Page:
The coming demise of ‘social media’ (the term, that is)


Despite using it in our company’s marketing material (hey, we know a thing or two about search and marketing), I don’t like the term “social media.” I dislike it for the same reason I never liked the term “Web 2.0.” As I wrote in a 2005 blog post, “When a term starts to mean everything, it means nothing.” (And admit it, doesn’t “social media” sound like something that reports on parties in the Hamptons and Palm Beach?)

Terms like “Web 2.0” and “user-generated-content” and “social media” come and go. They may make sense when they are first used to describe a narrow activity or trend. But soon, they are hijacked by marketers who slap the term on things they are selling and try to turn the term into a product.

Web 2.0 (which, by the way, started out as a term that meant, roughly, what social media connotes today) was, without a doubt, the most hijacked term ever. Those who came up with the term may have known what the term meant. However, it soon became a bullet-point in sales sheets for products that had nothing to do with what its originators thought Web 2.0 meant. And it soon became a term to convey that a product wasn’t around during the debacle of the dot-bombing Web 1.0 — and it used fonts that had letters with rounded edges.

The term “social media” is heading for that same cliff.


As I tweeted yesterday, on the panel selector for next year’s South by Southwest Interactive, of the 2,000 nominated panels, 1,118 have the word “social” used in the panel name or description. To me, that says “everything is social.” And when everything is social, using the word “social” in the description is understood and therefore redundant. (Do you still say “World Wide” before saying “Web”? Hyper before link?)

More disturbing is the use by product vendors who are selling “social media” as a tool, product, technology or platform. (And yes, I include myself in this list.)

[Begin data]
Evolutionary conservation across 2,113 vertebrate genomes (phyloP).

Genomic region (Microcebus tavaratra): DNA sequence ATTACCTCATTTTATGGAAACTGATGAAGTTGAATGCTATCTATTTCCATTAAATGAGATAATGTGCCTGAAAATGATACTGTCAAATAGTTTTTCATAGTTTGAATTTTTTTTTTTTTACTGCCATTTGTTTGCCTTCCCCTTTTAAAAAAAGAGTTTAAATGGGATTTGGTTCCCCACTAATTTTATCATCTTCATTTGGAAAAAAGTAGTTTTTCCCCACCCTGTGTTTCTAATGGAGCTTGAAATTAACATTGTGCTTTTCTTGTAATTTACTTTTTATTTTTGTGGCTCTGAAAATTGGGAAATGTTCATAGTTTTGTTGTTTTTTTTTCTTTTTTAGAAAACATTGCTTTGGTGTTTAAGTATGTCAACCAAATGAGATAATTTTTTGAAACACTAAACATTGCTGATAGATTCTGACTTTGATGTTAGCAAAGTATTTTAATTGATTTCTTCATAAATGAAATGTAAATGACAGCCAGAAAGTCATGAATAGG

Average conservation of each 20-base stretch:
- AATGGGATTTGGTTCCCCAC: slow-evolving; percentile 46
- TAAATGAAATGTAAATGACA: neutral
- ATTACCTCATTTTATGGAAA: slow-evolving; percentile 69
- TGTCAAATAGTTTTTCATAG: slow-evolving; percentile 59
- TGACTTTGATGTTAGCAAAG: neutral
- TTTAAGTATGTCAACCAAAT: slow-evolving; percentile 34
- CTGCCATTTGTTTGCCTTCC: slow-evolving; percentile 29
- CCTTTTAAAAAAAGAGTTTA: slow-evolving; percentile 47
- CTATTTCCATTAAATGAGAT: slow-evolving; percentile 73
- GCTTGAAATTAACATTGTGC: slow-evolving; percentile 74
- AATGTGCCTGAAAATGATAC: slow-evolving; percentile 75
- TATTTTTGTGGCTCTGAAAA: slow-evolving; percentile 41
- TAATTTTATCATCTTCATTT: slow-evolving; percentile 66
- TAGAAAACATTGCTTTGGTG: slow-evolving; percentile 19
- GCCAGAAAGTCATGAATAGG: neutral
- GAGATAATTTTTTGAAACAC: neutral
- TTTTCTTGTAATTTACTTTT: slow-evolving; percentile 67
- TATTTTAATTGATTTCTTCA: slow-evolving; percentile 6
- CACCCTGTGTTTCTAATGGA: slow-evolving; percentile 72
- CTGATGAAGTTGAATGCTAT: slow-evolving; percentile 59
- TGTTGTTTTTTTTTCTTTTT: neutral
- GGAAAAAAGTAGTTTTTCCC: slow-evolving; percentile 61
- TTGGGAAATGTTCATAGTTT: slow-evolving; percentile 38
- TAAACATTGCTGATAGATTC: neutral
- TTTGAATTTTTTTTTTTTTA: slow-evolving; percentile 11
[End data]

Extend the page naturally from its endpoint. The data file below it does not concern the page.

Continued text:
I just returned from the annual meeting of the American Society of Association Executives, a gigantic convention of people who run some of the best known trade and service organizations in the country. Like SXSW, the ASAE conference has dozens of break-out sessions (their’s are called training labs). And like SXSW, more-and-more of the sessions were about “social media this” and “social media that.”

In the exhibit hall, “social media products” and “social media platforms” and “social media technology” and “social media services” were being pitched and sold (including, by us).

If I didn’t know what “social media” is — really is — going in, I’m sure I would be coming away from the trade show being more confused about social media than ever — when something means everything, it means nothing. (Exception: I thought Charlene Li did a concise job of de-mystifying it in her keynote.)

I fear, however, that in the rush to “do something with ‘social media,'” there are many organizations (companies, associations, non-profits, etc.) that are thinking (wrongly) they can do one of these four things to “do social media”:

Four things that aren’t “social media”:

1. Setting up a page, user-account or anything else on any web service that is “social media” or “social networking.”
2. Purchasing social media platforms and products.
3. Hiring social media experts.
4. Hiring a 22-year-old who knows all about Facebook.

(See: Hype Cycle and Paul Saffo.)

Those, however, are things lots of associations, companies and non-profits currently are “doing about social media.” And like the adoption and hype cycle of almost all transitional technologies, we’ll soon be heading down into a “trough of disillusionment” with “social media” products, technology and services.

Before you start thinking I’m trolling, hear me out: All of those things can, and probably should be, components of a “social media marketing” strategy or program. But I think what’s going on is far bigger than marketing, or even strategies and programs — and certainly bigger than the term “social media.”

There are only 3 things people mean when they use the term social media:

1. The way people take control of their online identity.
2. The way people express themselves online.
3. The way people connect with one-another online.

Anything more about social media is, at best, an explanation of the different ways people can do those things. Or why they do those things. Or the technology enabling new and faster ways of doing those things. Or how those things are blowing up many of the institutions some of us hold onto dearly.

But if you take away the word “online,” social media is what people have done since the dawn of time: We are who we are. We express ourselves. We connect with others.

There’s really nothing new or different about social media — oh, except that online, these things can scale to levels that have the tendency to crush the status quo maintained by those who refuse to adopt them.

Yes, we also may confuse those things off-line and start believing we are what we say or we are who we’re connected to, but we all know the truth when we’re alone by ourselves.

Social media is not stuff. Social media is just you and me having a conversation — and then connecting in ways that are changing the world and every institution in it.